Guak, S.H., David M. Olszyk, L.H. Fuchigami, and David T. Tingey. 1998. Effects of elevated CO2 and temperature on cold hardiness and spring bud burst and growth in Douglas-fir (Pseudotsuga menziesii). Tree Physiology 18:671-679.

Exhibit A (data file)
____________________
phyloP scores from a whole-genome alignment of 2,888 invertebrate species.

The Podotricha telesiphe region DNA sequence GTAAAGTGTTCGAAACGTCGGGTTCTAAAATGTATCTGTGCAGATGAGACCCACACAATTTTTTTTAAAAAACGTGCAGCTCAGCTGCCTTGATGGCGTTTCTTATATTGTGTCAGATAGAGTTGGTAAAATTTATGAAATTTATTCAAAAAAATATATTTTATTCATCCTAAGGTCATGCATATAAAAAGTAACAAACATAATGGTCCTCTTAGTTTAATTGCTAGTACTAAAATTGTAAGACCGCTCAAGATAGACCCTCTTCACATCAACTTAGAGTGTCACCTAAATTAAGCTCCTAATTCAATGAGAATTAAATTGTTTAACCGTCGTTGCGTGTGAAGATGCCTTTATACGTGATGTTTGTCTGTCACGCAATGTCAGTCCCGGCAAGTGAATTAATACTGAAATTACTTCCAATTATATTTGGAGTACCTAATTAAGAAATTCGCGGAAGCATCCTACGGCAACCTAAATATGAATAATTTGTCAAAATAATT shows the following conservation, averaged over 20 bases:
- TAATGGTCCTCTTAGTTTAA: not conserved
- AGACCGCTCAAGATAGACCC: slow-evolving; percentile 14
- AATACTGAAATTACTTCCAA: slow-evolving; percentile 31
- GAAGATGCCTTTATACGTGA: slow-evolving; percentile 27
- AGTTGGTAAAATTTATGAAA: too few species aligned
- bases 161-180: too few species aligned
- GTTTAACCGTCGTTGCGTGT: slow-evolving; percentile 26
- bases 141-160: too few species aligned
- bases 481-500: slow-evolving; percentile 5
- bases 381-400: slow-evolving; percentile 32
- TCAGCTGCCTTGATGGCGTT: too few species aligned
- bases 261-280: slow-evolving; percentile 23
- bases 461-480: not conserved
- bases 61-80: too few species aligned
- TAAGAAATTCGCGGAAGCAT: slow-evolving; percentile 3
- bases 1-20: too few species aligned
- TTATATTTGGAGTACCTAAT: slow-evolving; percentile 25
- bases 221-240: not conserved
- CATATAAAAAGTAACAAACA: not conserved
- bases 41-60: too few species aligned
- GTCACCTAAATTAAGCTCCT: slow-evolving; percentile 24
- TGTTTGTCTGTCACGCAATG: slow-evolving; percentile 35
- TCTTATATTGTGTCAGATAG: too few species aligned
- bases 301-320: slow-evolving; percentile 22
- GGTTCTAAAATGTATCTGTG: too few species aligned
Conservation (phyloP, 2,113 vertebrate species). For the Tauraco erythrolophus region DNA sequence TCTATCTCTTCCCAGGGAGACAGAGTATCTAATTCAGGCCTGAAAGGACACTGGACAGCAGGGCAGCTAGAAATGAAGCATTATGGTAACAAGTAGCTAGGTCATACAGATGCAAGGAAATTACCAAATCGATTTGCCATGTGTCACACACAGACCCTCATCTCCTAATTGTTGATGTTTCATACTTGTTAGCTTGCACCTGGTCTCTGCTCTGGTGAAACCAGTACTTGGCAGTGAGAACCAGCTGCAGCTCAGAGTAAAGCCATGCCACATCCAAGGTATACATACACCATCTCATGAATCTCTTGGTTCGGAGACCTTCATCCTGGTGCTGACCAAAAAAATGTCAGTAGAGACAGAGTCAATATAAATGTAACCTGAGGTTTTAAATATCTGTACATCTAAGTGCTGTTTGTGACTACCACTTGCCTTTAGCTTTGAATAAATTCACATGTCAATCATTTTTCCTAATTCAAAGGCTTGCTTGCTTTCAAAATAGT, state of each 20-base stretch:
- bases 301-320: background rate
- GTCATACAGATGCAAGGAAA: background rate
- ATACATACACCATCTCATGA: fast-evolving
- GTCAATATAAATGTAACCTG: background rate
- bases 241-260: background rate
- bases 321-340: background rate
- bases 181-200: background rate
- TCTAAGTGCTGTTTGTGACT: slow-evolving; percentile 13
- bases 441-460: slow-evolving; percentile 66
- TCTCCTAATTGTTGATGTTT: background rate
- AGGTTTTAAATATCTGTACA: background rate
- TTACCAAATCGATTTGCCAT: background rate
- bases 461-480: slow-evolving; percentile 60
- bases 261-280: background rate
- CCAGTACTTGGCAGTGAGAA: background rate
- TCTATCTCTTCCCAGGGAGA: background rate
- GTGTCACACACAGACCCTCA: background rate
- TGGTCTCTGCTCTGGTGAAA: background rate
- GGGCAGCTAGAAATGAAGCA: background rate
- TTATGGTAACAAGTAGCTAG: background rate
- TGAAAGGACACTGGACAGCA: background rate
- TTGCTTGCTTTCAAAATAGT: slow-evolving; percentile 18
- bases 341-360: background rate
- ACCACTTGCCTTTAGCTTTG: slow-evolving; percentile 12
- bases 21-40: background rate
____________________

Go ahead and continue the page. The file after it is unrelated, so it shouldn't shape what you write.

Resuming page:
We examined effects of elevated CO2 and temperature on cold hardiness and bud burst of Douglas-fir (Pseudatsuga menziesii (Mirab.) Franco) seedlings. Two-year old seedlings were grown for 2.5 years in semi-closed, sunlit chambers at either ambient or elevated (ambient approximately equal to 4 degreesC) air temperature in the presence of an ambient or elevated (ambient approximately 200 ppm) CO2 concentration. The elevated temperature treatment delayed needle cold hardening in the autumn and slowed dehardening in the spring. At maximum hardiness, trees in the elevated temperature treatment were less hardy by about 7 degrees C than trees in the ambient temperature treatment. In general, trees exposed to elevated CO2 were slightly less hardy during hardening and dehardening than trees exposed to ambient CO2. For trees in the elevated temperature treatments, date to 30% burst of branch terminal buds was advanced by about 6 and 15 days in the presence of elevated CO2 and ambient CO2 respectively. After bud burst started, however the rate of increase in % bud burst was slower in the elevated temperature treatments than in the ambient temperature treatments. Time of bud burst was more synchronous and bud burst was completed within a shorter period in trees at ambient temperature (with and without elevated CO2) than in trees at elevated temperature. Exposure to elevated temperature reduced final % bud burst of both leader and branch terminal buds and reduced growth of the leader shoot. We conclude that climatic warming will influence the physiological processes of dormancy and cold hardiness development in Douglas-fir growing in the relatively mild temperate region of western Oregon, reducing bud burst and shoot growth.